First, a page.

While most signage is general in nature there are many that designate Truck Rest Area and should be respected as ONLY for trucks.
Caravanners often stop for the day at midday or in the afternoon and find a rest area that seems relatively empty and assume that they have the right to camp there for the night.

The problem, however, arises when the long-distance truck drivers leave their depot in the afternoon and are due for their legally required rest stop at 1 or 3 am in the morning. They plan their trips around stopping at the rest areas they know are there specifically for them only to find them filled with campers parked all over the place leaving no place for them to park a 26-meter B-Double. They leave no room for it to safety turn in or out of the area without taking out the caravan parked at the entrance or exit.
We have all gone past rest areas and seen several caravans, RV's or cars strung out along the whole length of the rest area with space in between but leaving no long areas for trucks to pull in safely. It is just inconsiderate.

I do not understand why caravanners and RV drivers want to take up truck stops and risk a very noisy B-Double with a refrigeration motor running 24/7 pulling up beside them at 2 am in the morning.
One truck driver reported that he was woken by an angry caravanner in a truck stop at 2 am with a banging on his truck door and asking for him to turn off his refrigeration motor on his load as it was keeping the caravanner awake. As you can expect the conversation went bad pretty quickly and the caravanner threatened to call the police to have the noise stopped. The truck driver begged him to call the police as it would have been the caravanner who would have been told to leave the truck stop.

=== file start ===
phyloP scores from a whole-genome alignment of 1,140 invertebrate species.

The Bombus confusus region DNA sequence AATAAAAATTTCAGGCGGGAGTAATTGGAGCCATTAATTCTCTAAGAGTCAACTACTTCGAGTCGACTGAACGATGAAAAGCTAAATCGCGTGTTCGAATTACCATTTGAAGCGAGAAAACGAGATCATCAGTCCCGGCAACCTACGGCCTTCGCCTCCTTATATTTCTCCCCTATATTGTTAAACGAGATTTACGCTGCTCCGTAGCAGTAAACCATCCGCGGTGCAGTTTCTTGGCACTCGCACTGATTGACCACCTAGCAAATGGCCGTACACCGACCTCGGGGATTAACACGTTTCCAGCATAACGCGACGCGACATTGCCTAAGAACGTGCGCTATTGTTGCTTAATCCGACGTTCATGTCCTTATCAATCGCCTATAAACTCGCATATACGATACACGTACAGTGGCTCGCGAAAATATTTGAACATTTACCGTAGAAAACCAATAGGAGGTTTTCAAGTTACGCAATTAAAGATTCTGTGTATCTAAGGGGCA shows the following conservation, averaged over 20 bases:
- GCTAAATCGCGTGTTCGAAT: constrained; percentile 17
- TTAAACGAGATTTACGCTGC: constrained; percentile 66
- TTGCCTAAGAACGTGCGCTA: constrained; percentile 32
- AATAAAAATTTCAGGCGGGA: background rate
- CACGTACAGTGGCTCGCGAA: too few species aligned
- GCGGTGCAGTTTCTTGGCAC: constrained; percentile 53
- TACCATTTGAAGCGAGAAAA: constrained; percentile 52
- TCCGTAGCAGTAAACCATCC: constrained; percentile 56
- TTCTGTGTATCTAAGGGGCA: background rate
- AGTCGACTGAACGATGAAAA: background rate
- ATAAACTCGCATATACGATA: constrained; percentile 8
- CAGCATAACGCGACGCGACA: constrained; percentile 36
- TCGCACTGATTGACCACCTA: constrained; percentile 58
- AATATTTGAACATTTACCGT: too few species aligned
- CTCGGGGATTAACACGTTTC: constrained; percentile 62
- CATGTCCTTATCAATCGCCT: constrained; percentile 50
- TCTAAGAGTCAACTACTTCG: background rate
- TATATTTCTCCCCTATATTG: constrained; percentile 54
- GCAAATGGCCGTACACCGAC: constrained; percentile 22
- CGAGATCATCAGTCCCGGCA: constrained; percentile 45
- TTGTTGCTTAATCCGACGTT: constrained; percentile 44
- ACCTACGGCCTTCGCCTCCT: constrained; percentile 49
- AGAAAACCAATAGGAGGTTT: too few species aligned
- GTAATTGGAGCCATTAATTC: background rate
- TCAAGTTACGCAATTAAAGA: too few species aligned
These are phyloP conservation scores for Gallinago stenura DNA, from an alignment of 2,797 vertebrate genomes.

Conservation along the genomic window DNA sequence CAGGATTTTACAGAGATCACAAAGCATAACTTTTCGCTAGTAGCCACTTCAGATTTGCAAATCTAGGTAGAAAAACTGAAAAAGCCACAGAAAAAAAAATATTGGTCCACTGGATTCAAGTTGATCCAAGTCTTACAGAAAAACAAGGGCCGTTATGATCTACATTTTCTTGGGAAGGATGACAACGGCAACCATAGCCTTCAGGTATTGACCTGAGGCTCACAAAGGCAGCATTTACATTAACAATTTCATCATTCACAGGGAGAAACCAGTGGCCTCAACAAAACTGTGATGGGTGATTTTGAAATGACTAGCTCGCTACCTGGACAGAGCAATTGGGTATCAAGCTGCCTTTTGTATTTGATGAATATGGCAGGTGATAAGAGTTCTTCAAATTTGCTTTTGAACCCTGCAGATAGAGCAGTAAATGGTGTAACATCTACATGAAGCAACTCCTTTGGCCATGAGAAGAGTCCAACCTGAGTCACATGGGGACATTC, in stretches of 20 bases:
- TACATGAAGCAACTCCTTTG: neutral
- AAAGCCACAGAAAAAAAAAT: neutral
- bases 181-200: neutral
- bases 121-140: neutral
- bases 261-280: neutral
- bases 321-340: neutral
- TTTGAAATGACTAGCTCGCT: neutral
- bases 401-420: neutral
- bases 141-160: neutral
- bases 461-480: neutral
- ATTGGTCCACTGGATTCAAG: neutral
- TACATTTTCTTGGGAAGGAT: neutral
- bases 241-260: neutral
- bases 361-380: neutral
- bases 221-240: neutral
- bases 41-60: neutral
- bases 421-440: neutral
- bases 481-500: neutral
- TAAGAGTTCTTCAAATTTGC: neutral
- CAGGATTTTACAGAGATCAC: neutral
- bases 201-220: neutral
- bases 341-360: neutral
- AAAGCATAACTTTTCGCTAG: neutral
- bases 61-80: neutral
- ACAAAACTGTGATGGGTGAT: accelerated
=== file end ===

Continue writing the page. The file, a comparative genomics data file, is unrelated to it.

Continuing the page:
Other truck stops have been cleared by police in the early hours when there was no room left for the trucks.
Legally the truck driver must stop and if he cannot pull off the road to rest because of illegally parked caravanners and RV drivers then the police will be on the side of the truck driver every time.
Such is the arrogance and lack of respect that some caravanners have for the law and other people.

I am very pleased to say that the vast majority of caravanners want to and do the right thing. The problem is educating the minority that give other caravanners and RV drivers a bad name. We, unfortunately all get tarred with the same brush.

Please lobby your politicians and others for more signage on rest stops and roadhouses to help avoid the confusion and frustration that currently exists. There are also few roadhouses that have signed caravan park bays and they leave little options for caravanners to park anywhere else but in the long bays which may or may not be signed for trucks.
If there are no other options than to use one of the longer bays then I ask that respect is shown and where practical park at the ends of the bay so another caravan can park behind you instead of taking up two long bays.

We need far more separated rest areas but where all road users can share common facilities like toilets, tables, seats and shelters so that all can have a quiet rest and maybe share a cup of coffee, cake and chat with a truck driver who is away from family and friends working.
There are many female truck drivers on the roads now and we should show them courtesy by having proper toilet facilities at truck stops instead of expecting them to squat beside the truck.

Respect is earned, so if caravanners, RV drivers and truck drivers want to be shown respect then we all also need to start showing some respect for others.
It won't happen overnight and we won't educate all, but we can make a big difference to the safety, enjoyment and stress of our trip by showing respect for other road users.

Below is a link to the Truck Friendly web site page on truck stops which includes a video link on using truck stops by a truck driver, Rod Hannifey. Well worth a watch.

Stay safe everyone and stay truck friendly.
Ken Wilson

Truck Friendly caravan road safety program